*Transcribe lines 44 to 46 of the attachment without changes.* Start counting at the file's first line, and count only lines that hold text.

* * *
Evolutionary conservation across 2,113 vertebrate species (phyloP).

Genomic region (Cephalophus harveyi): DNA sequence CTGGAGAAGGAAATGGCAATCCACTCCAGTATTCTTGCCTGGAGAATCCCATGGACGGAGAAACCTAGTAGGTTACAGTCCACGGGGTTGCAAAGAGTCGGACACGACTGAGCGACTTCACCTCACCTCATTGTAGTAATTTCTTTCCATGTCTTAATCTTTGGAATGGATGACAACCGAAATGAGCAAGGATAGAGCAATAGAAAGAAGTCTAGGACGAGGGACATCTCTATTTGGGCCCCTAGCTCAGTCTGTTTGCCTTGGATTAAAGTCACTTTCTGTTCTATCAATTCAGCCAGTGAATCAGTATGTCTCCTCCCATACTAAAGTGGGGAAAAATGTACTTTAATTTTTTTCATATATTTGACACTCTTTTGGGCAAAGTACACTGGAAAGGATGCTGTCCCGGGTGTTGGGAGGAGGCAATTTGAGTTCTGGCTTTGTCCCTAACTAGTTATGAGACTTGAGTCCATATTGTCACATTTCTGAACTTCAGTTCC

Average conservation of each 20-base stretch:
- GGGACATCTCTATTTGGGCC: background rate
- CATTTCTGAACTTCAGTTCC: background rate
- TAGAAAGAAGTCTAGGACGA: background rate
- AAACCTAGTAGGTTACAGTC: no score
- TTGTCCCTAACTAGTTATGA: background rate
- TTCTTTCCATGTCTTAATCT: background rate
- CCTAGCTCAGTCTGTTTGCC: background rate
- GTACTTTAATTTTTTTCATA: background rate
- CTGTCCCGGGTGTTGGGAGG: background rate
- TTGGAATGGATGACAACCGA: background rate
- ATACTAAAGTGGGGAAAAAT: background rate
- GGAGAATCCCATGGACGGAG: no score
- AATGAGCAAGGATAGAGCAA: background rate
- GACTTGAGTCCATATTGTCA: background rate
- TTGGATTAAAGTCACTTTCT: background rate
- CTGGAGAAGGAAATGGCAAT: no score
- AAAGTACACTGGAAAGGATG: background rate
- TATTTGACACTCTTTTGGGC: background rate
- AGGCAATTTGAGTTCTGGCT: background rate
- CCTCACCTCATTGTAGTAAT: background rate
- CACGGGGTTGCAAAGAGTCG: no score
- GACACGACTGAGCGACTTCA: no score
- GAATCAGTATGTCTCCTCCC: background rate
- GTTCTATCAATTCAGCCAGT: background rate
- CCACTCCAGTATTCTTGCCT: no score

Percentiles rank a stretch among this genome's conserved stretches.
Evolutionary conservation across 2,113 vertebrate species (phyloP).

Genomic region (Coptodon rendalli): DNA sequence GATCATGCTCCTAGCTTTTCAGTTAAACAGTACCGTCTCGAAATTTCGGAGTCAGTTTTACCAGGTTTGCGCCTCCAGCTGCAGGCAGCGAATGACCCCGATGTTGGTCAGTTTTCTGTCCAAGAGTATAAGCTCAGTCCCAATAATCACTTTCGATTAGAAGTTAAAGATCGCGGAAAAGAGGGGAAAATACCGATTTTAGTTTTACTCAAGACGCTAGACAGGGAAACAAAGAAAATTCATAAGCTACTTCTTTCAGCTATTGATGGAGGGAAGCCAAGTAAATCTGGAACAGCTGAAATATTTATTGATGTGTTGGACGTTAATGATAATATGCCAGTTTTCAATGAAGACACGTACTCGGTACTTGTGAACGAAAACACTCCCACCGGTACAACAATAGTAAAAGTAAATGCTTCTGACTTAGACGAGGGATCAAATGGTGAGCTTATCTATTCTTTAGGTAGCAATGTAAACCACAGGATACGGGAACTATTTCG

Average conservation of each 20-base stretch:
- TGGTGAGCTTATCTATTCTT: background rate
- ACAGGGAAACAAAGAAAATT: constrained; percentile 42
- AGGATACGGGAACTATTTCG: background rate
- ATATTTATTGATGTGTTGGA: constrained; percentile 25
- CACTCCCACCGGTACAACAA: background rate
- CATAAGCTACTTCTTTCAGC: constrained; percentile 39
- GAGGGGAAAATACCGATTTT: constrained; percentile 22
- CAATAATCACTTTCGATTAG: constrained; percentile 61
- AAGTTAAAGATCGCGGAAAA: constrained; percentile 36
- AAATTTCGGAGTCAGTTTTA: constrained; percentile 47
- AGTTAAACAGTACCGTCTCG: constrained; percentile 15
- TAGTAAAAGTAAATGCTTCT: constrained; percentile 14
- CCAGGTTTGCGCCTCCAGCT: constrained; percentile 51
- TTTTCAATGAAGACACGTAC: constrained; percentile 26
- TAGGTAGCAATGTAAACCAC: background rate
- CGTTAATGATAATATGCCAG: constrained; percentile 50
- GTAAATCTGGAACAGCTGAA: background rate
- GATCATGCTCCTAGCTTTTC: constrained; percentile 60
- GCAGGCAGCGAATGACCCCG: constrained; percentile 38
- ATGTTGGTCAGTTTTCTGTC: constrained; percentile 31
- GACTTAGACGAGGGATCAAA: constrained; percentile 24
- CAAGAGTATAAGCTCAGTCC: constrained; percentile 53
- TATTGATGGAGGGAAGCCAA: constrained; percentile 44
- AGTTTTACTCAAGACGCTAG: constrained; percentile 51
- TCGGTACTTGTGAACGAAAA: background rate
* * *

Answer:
- TAGTAAAAGTAAATGCTTCT: constrained; percentile 14
- CCAGGTTTGCGCCTCCAGCT: constrained; percentile 51
- TTTTCAATGAAGACACGTAC: constrained; percentile 26